Anyway, Bering was coming down with a pretty hardcore case of scurvy, and he got so sick that he had to stay in his cabin and let his lieutenants take over the expedition.  And those guys were basically idiots who had no idea what the heck they were doing or where they were going.  At first it went OK, the ship headed a little further into Alaska, and the crew saw a lot of cool stuff like whales, seals, sea otters, and foxes.  They also met their first Americans – a tribe of American Indians who had animal-bone nose-rings, earrings, and lip-rings and wore hats made out of tree bark that they'd painted red and green (these hats were so weird-looking that the Russian crew started laughing when they saw them).  But then Bering’s lieutenants got their navigation equipment messed up, and instead of heading more towards America they ended up turning around and landing on the Kuril Islands, which aren't that far from Japan (if you couldn’t tell, Japan is really the wrong direction).  Finally, running out of food, lost, and with the weather getting colder and most of the men catching scurvy, the lieutenants made the tough decision to just land at one of these little islands, build a shelter, and try and survive through a brutal Russian the winter while stranded on a remote icy island.

The ship ran arounds at a place we know today as Bering Island.  The crews dug holes, hunted foxes and otters for food and warm furs, tried to collect fresh water, and cut down trees for firewood.

 

 

The next four months living on that island were absolutely miserable.  Everyone was sick, hungry, and freezing cold all of the time.  Foxes would attack at night, and during the day the survivors had to walk dozens of miles to get firewood, hunt for food, or gather clean water.  Most of the crew died, including Vitus Bering. The survivors, led by a German botanist and doctor named Georg Wilhelm Steller, struggled through an insanely difficult winter, but somehow, against all odds, many of them managed to survive.  Unfortunately, when the snow melted and spring arrived, there was more bad news:  The St. Peter was wrecked.

Dr. Steller and the survivors pulled the broken boat apart, cut down some trees, and used the last of their strength to build a new one.  After nine long months on Bering Island, they somehow found the courage and energy to get this new ship underway and row it back to the tiny Russian trading town of Kamchatka.  From there, they took a few months to rest, and then made the long walk back to report their findings to the Tsarina.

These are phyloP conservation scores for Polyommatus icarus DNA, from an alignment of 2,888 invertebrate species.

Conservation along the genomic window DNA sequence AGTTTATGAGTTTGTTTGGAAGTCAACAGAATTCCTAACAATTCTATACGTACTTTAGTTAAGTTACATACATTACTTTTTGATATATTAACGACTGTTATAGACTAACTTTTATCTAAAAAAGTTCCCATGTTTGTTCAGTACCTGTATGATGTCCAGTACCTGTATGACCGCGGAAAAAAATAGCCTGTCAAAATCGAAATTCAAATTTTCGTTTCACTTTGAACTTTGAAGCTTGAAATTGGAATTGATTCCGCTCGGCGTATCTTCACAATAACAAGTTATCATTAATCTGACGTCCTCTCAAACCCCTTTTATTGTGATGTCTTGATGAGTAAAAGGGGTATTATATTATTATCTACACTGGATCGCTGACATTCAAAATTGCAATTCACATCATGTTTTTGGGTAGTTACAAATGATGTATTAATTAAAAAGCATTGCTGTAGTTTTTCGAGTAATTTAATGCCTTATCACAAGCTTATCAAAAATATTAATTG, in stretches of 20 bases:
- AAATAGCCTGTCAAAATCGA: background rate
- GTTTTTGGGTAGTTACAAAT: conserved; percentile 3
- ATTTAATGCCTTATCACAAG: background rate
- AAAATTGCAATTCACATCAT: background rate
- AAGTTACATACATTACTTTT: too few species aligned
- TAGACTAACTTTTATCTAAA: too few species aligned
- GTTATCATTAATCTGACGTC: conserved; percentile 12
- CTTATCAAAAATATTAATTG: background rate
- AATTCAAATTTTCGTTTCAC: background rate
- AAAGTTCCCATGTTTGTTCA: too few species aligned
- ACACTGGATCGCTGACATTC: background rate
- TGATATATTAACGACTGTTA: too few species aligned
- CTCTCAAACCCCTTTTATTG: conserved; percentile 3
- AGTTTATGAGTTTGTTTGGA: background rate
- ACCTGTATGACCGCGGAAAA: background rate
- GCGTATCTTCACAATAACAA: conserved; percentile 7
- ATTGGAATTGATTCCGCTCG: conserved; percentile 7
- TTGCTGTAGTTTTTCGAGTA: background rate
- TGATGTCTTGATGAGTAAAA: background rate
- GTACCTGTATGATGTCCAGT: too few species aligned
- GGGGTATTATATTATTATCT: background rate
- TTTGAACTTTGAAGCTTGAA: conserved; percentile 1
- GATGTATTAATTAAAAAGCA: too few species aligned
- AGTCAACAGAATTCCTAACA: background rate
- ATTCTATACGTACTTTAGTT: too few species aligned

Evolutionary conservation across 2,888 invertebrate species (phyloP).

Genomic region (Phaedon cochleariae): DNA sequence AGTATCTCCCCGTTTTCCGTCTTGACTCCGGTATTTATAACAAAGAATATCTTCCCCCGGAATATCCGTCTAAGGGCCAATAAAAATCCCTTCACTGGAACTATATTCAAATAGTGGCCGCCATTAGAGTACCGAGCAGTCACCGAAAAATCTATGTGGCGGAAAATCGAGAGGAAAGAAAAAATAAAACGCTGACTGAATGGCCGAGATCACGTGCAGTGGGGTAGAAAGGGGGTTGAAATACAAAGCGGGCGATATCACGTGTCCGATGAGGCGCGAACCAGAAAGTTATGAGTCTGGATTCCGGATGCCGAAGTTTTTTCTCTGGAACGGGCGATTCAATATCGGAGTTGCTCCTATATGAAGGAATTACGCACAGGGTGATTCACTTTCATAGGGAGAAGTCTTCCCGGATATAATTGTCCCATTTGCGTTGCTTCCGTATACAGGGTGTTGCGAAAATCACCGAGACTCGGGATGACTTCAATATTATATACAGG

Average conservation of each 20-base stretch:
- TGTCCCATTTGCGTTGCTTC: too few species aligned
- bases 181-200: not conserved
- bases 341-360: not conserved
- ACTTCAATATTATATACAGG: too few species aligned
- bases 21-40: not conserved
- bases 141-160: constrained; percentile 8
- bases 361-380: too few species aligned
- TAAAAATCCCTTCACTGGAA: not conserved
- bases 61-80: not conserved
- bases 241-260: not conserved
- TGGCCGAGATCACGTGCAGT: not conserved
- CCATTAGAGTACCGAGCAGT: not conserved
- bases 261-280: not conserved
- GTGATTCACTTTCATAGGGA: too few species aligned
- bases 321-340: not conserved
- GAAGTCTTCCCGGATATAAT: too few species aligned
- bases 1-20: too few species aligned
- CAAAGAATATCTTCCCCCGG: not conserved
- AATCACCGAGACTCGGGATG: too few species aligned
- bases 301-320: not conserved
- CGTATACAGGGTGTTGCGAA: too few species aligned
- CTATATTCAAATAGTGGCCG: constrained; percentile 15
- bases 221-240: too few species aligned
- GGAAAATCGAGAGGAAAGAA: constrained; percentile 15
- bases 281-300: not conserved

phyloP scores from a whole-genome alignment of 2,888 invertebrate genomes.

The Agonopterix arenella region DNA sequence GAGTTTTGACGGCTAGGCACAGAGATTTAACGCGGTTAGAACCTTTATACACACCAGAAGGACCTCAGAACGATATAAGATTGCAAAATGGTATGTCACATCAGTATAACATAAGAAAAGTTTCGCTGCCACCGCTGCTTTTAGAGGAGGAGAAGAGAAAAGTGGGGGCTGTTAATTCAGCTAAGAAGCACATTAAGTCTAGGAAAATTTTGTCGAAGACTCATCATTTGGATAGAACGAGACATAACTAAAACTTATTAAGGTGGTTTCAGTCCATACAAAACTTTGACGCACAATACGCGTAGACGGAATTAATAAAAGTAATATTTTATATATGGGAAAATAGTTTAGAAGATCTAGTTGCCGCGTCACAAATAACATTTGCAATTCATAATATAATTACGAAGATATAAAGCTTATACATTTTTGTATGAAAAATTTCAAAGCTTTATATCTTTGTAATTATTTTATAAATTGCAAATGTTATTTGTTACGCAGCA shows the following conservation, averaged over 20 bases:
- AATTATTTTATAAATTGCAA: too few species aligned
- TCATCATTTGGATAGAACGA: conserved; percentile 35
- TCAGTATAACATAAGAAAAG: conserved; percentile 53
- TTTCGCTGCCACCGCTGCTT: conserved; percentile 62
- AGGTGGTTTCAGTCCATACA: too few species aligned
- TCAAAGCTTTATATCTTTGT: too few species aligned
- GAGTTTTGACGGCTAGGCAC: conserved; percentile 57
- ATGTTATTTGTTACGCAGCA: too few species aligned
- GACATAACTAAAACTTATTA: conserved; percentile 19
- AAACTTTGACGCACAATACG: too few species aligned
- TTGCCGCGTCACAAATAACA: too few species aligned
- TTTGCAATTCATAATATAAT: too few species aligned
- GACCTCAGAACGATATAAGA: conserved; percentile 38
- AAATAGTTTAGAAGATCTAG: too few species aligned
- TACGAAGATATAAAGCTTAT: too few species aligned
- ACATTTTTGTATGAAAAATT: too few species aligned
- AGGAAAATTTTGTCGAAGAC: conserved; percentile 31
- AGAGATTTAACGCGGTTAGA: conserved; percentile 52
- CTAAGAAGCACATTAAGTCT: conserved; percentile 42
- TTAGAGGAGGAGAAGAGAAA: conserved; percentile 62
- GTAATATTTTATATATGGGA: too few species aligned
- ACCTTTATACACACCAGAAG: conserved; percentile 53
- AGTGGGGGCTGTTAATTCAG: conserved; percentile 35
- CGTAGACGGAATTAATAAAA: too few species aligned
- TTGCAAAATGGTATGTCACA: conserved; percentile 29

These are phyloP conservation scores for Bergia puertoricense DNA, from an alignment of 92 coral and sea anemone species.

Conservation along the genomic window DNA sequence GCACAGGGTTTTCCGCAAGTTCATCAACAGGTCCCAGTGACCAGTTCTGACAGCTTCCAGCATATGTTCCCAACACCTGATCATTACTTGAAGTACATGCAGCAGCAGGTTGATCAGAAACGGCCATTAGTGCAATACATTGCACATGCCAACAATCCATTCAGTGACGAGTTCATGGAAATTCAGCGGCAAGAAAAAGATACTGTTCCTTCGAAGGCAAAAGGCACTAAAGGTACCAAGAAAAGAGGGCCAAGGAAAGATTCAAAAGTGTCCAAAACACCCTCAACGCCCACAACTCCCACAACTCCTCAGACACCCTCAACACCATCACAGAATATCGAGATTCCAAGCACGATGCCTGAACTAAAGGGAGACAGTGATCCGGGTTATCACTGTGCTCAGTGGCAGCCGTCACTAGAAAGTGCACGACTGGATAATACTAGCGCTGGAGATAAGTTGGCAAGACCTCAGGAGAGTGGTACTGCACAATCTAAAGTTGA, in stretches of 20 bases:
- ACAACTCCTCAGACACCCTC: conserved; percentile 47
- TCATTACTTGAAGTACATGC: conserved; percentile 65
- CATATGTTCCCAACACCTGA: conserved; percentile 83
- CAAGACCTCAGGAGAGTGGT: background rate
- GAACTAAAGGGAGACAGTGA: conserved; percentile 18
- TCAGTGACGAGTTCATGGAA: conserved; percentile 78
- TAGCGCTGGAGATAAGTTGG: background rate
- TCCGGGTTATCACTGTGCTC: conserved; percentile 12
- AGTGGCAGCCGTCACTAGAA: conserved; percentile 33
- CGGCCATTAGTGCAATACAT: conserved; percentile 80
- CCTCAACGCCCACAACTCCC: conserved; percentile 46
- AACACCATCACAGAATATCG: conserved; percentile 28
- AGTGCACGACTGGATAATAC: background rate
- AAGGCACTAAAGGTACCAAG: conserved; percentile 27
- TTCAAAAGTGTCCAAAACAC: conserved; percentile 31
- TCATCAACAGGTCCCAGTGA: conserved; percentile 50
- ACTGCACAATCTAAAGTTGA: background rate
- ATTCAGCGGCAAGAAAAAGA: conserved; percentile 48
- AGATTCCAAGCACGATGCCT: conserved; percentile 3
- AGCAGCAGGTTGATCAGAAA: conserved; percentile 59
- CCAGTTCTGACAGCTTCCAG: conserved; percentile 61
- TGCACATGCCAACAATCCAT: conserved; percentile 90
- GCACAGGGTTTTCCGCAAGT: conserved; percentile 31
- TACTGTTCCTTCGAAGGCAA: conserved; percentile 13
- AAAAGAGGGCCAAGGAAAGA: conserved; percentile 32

It had been an incredible journey, full of hardship, discovery, danger, and tragedy, but the men of Vitus Bering's Great Northern Expedition had done it.  They'd crossed the Intercontinental Divide between Asia and North America, discovered the Bering Strait, the Bering Sea, and a number of Alaskan islands.  They'd found America by going East, been the first people to map the land, and tied the New World to the globe from both directions.  Their adventures opened the path for Russian expansion into Alaska, and found trade lanes to Japan and China.  Russia would colonize Alaska in 1774, and over the next hundred years the territory would be home to around 700 Russian trappers, traders, and colonists.  “Russian America”, as it was known at the time, was sold to the United States in 1867 for $7.2 million dollars.  It became the 49th state in 1959.

Vitus Bering, meanwhile, remains a national hero among his native people of Denmark, and one of their true exploration legends.  He still lies buried on the island that bears his name.

 



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Tags: 17th Century | 18th century | Denmark | Explorer | Naval/Maritime | Russia | Survivalist | United States